This is main title of book Diane Lunsford. Bunch of Diane Lunsford Books

Monthly Archives: November 2013

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Ode to the Editor

While I’ve touched upon the importance of an editor in a previous post, I want to further emphasize the premise. My editor unrequitedly took a back seat to my spotlight. For a fee, she assumed the heavy lifting and rolled up her sleeves. She zeroed right in on dotting appropriate ‘i’s’ and crossing proverbial ‘t’s’ and had an inherent understanding that her role was to suggest changesShe was a strong and knowledgeable editor because she honed in on my style and taught me how to temper areas with too much description. Consider a painter and his pallet. One would venture that perhaps the end product of the Mona Lisa (most likely) had a few passes before its final masterpiece found its permanent home in the Musée du Louvre in Paris, Franceergo, the “artist’s mental editor”.

As much as a writer’s job is to write, embellish, emote, flower and (sometimes) unintentionally overcomplicate, it’s just as vitally important to use the business side of our mind. To have the privilege and make the connection with a superb editor who is trained to temper, de-fragment and tighten is vital to the success of the book. When we deliver our first pass (yes, first pass) of our manuscript over to our trusted editor, while we may sweat and obsess, we focus on the anticipation of the editor conference. We already know the story we delivered to this trusted soul most likely will not be the same when we get the suggested re-writes back. However, the beauty in discovering the perfect marriage between writer and editor is when that first pass is returned and not only has our body of work been trimmed of its unnecessary fat, it is one step closer to becoming the magnificent story we envisioned it to be…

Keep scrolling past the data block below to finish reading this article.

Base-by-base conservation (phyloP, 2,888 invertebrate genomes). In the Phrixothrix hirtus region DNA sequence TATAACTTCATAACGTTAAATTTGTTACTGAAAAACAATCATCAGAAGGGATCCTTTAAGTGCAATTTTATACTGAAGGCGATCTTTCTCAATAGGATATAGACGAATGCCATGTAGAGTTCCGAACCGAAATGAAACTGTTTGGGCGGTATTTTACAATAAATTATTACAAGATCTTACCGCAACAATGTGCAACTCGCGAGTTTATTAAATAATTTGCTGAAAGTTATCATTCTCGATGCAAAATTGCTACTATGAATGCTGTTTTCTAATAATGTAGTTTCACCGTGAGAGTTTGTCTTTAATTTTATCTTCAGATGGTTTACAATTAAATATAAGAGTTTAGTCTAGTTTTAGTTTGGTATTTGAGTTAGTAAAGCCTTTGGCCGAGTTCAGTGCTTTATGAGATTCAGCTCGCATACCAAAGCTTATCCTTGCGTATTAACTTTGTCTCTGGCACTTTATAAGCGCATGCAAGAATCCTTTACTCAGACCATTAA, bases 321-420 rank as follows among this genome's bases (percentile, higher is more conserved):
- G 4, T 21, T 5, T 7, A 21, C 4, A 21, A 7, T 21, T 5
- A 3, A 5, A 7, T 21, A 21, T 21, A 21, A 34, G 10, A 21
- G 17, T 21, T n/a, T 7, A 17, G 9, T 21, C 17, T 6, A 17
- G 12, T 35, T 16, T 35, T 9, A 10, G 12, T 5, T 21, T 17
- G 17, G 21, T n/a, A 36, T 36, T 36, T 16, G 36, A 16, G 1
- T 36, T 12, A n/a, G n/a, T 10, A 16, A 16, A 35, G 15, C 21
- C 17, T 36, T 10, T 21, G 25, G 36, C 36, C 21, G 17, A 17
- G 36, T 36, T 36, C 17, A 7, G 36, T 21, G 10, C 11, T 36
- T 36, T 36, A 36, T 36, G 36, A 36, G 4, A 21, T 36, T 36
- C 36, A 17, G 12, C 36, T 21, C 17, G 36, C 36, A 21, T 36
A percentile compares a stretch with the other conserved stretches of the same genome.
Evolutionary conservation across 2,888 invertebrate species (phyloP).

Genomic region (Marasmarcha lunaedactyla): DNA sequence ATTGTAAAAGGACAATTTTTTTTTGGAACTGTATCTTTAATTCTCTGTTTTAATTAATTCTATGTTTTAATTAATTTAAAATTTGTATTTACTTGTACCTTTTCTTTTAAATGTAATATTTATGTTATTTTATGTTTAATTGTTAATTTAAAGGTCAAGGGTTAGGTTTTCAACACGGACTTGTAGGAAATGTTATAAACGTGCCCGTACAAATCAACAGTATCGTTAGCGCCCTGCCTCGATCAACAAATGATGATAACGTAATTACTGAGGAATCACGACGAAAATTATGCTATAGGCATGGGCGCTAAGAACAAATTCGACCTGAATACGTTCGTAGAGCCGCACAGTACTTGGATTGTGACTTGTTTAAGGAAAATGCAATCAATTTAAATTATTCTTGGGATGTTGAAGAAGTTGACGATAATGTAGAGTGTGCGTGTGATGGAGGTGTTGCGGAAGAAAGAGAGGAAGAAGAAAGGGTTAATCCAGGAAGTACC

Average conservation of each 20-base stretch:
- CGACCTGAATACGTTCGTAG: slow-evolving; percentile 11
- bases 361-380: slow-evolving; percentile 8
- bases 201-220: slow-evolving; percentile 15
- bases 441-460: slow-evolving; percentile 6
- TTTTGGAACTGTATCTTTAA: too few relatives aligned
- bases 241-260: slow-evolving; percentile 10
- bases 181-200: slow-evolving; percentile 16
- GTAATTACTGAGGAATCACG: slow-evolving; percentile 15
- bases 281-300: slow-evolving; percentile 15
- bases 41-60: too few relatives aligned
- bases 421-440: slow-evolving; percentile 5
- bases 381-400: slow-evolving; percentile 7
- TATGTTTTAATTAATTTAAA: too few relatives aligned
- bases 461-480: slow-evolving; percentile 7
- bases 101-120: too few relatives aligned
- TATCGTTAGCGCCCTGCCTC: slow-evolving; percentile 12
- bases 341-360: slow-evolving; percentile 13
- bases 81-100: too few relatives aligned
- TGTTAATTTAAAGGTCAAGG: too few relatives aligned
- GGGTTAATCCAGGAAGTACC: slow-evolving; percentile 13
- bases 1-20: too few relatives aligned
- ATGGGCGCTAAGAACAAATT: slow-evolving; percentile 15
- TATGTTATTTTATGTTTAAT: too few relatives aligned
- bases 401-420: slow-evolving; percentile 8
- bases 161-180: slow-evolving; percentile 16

Indeed, we bow to our editors. Just like writing is what we do best; our editor is there to make sure the world recognizes this as well.



Cour.age  (kur- ij):  …the ability to do something that frightens one…

I used to think the only definition for the word courage was ‘to be brave’. The writing life has broadened my perspective and understanding. This writer has had absolute moments of fear throughout the publication journey. There have been stumbling block doozies; but blue skies are usually on the horizon to cancel those thunderheads on most occasions. Courage is a necessity in the writing process. It’s the key to sustaining strength and conviction no matter the stumbling blocks to keep writing in order to become a better writer.  Perhaps the broader definition of courage is self-belief coupled with the act of providing constant nourishment for your absolute passion of writing.

More importantly, however, one must remember how to embrace one’s conviction. Stand up tall once again whenever you fall… the writing road ahead is a long one. It’s for those who have the courage to keep moving forward.